The Humboldt marten, a sub-species of American pine marten, was historically known to range through out the coastal counties of Northern California, and museum specimens exist from the redwoods. The sub-species was thought to be extinct for around fifty years until 1995, when researchers found a small population of martens in Northern California living within the historic range of the sub-species in Humboldt and Del Norte Counties.
Recent genetics tests indicate martens in this relictual Northern California population are similar genetically to the museum specimens, as well as coastal marten in Oregon. Both coastal marten subspecies (M. a. humboldtensis and M. a. caurina) are genetically different from the Sierra population (M. a. sierrae) in Eastern California.
Survey results over the last 15 years demonstrate that the American pine marten is absent from large portions of its historical range, with the most severe loss within the range of the Humboldt marten. Most recent surveys (Summer 2008) for the Humboldt marten in Northern California show further reason for concern. While some sites that were previously occupied in 2000-2001 could not be re-visited due to wildfire and back burns, many previously occupied sites did not get detections in 2008. Survey data suggests a decline in marten occupancy at re-visited sites. Most of these sites had the poorest quality habitat. Survey data also suggests that there are currently less than 100 Humboldt marten left in Northern California, but that there could also be less than 50 individuals in this small isolated population. Martens are also absent from many areas of the historical range of M. a. caurina in Oregon.
There is serious reason for concern about the viability of small coastal populations of martens. Extinction in the very near foreseeable future is a very real possibility without protecting this sub-species. Multiple authorities voice concern about the status of marten populations in the Pacific states. The marten is designated as a species of special concern by the California Department of Fish and Game, a vulnerable species by the Oregon Department of Fish and Wildlife, a sensitive species by the U.S. Forest Service.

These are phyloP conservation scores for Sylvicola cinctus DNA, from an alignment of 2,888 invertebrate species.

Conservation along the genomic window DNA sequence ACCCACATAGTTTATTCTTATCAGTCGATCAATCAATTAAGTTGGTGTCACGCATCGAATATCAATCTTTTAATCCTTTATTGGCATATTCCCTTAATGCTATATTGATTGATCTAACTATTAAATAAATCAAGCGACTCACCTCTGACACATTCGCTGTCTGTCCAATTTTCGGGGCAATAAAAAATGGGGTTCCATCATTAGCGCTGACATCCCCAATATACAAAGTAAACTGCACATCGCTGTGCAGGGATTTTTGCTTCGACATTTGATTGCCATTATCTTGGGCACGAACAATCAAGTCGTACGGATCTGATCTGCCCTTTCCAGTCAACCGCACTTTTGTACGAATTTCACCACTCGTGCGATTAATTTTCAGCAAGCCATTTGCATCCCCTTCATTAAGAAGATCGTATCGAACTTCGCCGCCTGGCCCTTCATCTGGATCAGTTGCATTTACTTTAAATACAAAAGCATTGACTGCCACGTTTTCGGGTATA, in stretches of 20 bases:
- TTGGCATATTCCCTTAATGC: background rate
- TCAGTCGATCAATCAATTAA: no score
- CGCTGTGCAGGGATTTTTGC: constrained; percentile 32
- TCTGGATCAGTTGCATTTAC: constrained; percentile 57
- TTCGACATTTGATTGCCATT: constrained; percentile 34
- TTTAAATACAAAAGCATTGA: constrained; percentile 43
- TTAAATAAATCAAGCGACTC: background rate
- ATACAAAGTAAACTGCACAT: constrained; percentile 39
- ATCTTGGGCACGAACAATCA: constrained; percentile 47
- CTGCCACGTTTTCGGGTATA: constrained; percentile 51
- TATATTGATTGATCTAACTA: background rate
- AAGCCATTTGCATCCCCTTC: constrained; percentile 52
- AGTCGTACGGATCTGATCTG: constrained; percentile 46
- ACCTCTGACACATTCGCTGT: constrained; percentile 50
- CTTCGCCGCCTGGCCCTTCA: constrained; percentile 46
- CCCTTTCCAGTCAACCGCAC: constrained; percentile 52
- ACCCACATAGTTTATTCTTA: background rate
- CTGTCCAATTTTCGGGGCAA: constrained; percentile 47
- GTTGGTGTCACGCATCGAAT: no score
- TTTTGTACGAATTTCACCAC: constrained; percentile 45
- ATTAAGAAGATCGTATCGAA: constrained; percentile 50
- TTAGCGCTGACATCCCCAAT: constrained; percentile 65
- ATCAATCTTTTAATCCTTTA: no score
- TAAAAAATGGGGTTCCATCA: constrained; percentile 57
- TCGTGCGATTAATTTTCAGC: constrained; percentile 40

Populations of coastal martens in California and Oregon are small and isolated due to distribution of suitable habitat, effects of timber harvesting, and the historical effects of fur trapping. Fur harvests caused local and regional extirpations and declines and decades of protection from trapping have not resulted in the recovery of martens in coastal northwestern California. Martens can still be legally trapped in western Oregon.
Additionally, the species shows direct links to old growth forest attributes at multiple spatial scales. These attributes have and continue to be lost and altered due to the logging of mature and old growth forests. Very little is understood about how wildlife diseases and large-scale wildfires (and associated back burns) play a roll in the population viability of small isolated populations of coastal marten. Marten, like most mammalian carnivores, are also susceptible to many diseases that affect domestic dogs. These diseases could play a roll in the protection of small populations of martens. Vaccination of martens may be necessary to prevent extinction.
The protection of Humboldt marten from extinction could also potentially require Forest Service to consider the marten’s needs during wildfire season. This would make them more responsible to protecting den sites and considering the affects of large-scale catastrophic fires on the viability and ecology of coastal marten populations. Some marten habitat is created during a light burning of the forest, including new snags and cavities. However, the direct and indirect effects of a large-scale disturbance to the habitat of an extremely small meta-population of coastal marten could potentially cause the loss of that population.
This loss would have a corresponding decrease in the amount of genetic variability across the sub-species’ range. The effects of fires during the summer of 2008 within the habitat of the coastal marten have yet to be studied. As Green Diamond is one of many neighbors to the martens living in Northwest California, their current management scheme may be affected by listing the Humboldt marten. Protection of coastal marten populations in Oregon could close the trapping season for martens in Oregon.
Maintaining suitable habitat to encourage population expansion as well as enhancing functional landscape connectivity between meta-populations should benefit the coastal marten in California and Oregon. Conservation of marten populations will require protection of areas currently occupied and the evaluation of whether strategic restoration of additional habitat is warranted.